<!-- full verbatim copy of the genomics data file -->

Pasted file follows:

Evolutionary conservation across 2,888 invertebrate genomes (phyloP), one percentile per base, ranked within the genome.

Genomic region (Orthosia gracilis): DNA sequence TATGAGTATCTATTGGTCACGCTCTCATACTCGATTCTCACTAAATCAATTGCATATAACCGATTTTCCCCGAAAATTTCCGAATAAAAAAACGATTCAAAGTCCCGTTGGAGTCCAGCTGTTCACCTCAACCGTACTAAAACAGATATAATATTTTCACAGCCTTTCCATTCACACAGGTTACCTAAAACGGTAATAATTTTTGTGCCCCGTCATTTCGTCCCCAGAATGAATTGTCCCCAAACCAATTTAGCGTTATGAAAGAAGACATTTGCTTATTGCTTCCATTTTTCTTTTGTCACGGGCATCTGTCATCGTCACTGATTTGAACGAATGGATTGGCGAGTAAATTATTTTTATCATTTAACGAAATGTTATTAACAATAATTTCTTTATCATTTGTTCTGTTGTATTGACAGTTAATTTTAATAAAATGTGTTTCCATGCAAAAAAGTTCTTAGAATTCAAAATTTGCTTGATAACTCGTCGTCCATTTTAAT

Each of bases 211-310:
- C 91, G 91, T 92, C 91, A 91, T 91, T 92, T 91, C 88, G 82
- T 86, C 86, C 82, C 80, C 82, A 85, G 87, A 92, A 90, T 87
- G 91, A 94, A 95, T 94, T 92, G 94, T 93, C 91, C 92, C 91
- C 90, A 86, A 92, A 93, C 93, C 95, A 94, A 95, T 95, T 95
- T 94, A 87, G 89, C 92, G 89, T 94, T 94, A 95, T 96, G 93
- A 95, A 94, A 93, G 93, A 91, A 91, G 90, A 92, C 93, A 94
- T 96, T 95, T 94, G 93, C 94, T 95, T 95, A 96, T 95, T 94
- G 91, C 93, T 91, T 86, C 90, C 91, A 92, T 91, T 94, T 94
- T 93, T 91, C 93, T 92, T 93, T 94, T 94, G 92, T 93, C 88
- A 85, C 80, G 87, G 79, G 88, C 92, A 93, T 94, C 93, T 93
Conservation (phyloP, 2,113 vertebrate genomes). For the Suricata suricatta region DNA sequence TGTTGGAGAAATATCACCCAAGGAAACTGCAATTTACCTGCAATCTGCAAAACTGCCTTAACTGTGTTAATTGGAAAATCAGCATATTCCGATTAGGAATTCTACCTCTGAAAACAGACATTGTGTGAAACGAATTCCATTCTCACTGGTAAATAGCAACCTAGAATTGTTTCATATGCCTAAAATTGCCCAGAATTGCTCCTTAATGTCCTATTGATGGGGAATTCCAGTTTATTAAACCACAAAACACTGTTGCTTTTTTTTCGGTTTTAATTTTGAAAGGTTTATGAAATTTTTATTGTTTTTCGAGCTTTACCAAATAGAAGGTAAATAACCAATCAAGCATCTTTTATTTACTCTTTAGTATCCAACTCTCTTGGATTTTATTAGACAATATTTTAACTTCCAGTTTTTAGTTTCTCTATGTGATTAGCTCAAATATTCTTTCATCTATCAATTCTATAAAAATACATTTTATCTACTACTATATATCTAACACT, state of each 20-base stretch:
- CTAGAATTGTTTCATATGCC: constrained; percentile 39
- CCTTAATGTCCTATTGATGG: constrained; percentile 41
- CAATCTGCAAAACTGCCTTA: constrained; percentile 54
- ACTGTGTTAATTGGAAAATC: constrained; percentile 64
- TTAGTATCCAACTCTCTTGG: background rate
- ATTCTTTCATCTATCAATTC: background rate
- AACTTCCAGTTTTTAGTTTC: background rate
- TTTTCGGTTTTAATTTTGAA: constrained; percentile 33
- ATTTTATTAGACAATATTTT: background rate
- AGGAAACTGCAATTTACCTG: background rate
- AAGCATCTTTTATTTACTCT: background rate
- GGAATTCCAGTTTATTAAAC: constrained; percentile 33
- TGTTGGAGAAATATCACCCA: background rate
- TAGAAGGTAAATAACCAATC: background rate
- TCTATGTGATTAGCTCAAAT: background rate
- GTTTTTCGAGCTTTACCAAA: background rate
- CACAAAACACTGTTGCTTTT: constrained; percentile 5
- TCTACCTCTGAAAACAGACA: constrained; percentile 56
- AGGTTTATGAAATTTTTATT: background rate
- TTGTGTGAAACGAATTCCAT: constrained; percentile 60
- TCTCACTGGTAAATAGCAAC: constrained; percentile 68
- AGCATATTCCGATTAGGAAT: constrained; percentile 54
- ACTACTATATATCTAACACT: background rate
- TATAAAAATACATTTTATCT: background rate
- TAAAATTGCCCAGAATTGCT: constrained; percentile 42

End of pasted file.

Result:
Evolutionary conservation across 2,888 invertebrate genomes (phyloP), one percentile per base, ranked within the genome.

Genomic region (Orthosia gracilis): DNA sequence TATGAGTATCTATTGGTCACGCTCTCATACTCGATTCTCACTAAATCAATTGCATATAACCGATTTTCCCCGAAAATTTCCGAATAAAAAAACGATTCAAAGTCCCGTTGGAGTCCAGCTGTTCACCTCAACCGTACTAAAACAGATATAATATTTTCACAGCCTTTCCATTCACACAGGTTACCTAAAACGGTAATAATTTTTGTGCCCCGTCATTTCGTCCCCAGAATGAATTGTCCCCAAACCAATTTAGCGTTATGAAAGAAGACATTTGCTTATTGCTTCCATTTTTCTTTTGTCACGGGCATCTGTCATCGTCACTGATTTGAACGAATGGATTGGCGAGTAAATTATTTTTATCATTTAACGAAATGTTATTAACAATAATTTCTTTATCATTTGTTCTGTTGTATTGACAGTTAATTTTAATAAAATGTGTTTCCATGCAAAAAAGTTCTTAGAATTCAAAATTTGCTTGATAACTCGTCGTCCATTTTAAT

Each of bases 211-310:
- C 91, G 91, T 92, C 91, A 91, T 91, T 92, T 91, C 88, G 82
- T 86, C 86, C 82, C 80, C 82, A 85, G 87, A 92, A 90, T 87
- G 91, A 94, A 95, T 94, T 92, G 94, T 93, C 91, C 92, C 91
- C 90, A 86, A 92, A 93, C 93, C 95, A 94, A 95, T 95, T 95
- T 94, A 87, G 89, C 92, G 89, T 94, T 94, A 95, T 96, G 93
- A 95, A 94, A 93, G 93, A 91, A 91, G 90, A 92, C 93, A 94
- T 96, T 95, T 94, G 93, C 94, T 95, T 95, A 96, T 95, T 94
- G 91, C 93, T 91, T 86, C 90, C 91, A 92, T 91, T 94, T 94
- T 93, T 91, C 93, T 92, T 93, T 94, T 94, G 92, T 93, C 88
- A 85, C 80, G 87, G 79, G 88, C 92, A 93, T 94, C 93, T 93
Conservation (phyloP, 2,113 vertebrate genomes). For the Suricata suricatta region DNA sequence TGTTGGAGAAATATCACCCAAGGAAACTGCAATTTACCTGCAATCTGCAAAACTGCCTTAACTGTGTTAATTGGAAAATCAGCATATTCCGATTAGGAATTCTACCTCTGAAAACAGACATTGTGTGAAACGAATTCCATTCTCACTGGTAAATAGCAACCTAGAATTGTTTCATATGCCTAAAATTGCCCAGAATTGCTCCTTAATGTCCTATTGATGGGGAATTCCAGTTTATTAAACCACAAAACACTGTTGCTTTTTTTTCGGTTTTAATTTTGAAAGGTTTATGAAATTTTTATTGTTTTTCGAGCTTTACCAAATAGAAGGTAAATAACCAATCAAGCATCTTTTATTTACTCTTTAGTATCCAACTCTCTTGGATTTTATTAGACAATATTTTAACTTCCAGTTTTTAGTTTCTCTATGTGATTAGCTCAAATATTCTTTCATCTATCAATTCTATAAAAATACATTTTATCTACTACTATATATCTAACACT, state of each 20-base stretch:
- CTAGAATTGTTTCATATGCC: constrained; percentile 39
- CCTTAATGTCCTATTGATGG: constrained; percentile 41
- CAATCTGCAAAACTGCCTTA: constrained; percentile 54
- ACTGTGTTAATTGGAAAATC: constrained; percentile 64
- TTAGTATCCAACTCTCTTGG: background rate
- ATTCTTTCATCTATCAATTC: background rate
- AACTTCCAGTTTTTAGTTTC: background rate
- TTTTCGGTTTTAATTTTGAA: constrained; percentile 33
- ATTTTATTAGACAATATTTT: background rate
- AGGAAACTGCAATTTACCTG: background rate
- AAGCATCTTTTATTTACTCT: background rate
- GGAATTCCAGTTTATTAAAC: constrained; percentile 33
- TGTTGGAGAAATATCACCCA: background rate
- TAGAAGGTAAATAACCAATC: background rate
- TCTATGTGATTAGCTCAAAT: background rate
- GTTTTTCGAGCTTTACCAAA: background rate
- CACAAAACACTGTTGCTTTT: constrained; percentile 5
- TCTACCTCTGAAAACAGACA: constrained; percentile 56
- AGGTTTATGAAATTTTTATT: background rate
- TTGTGTGAAACGAATTCCAT: constrained; percentile 60
- TCTCACTGGTAAATAGCAAC: constrained; percentile 68
- AGCATATTCCGATTAGGAAT: constrained; percentile 54
- ACTACTATATATCTAACACT: background rate
- TATAAAAATACATTTTATCT: background rate
- TAAAATTGCCCAGAATTGCT: constrained; percentile 42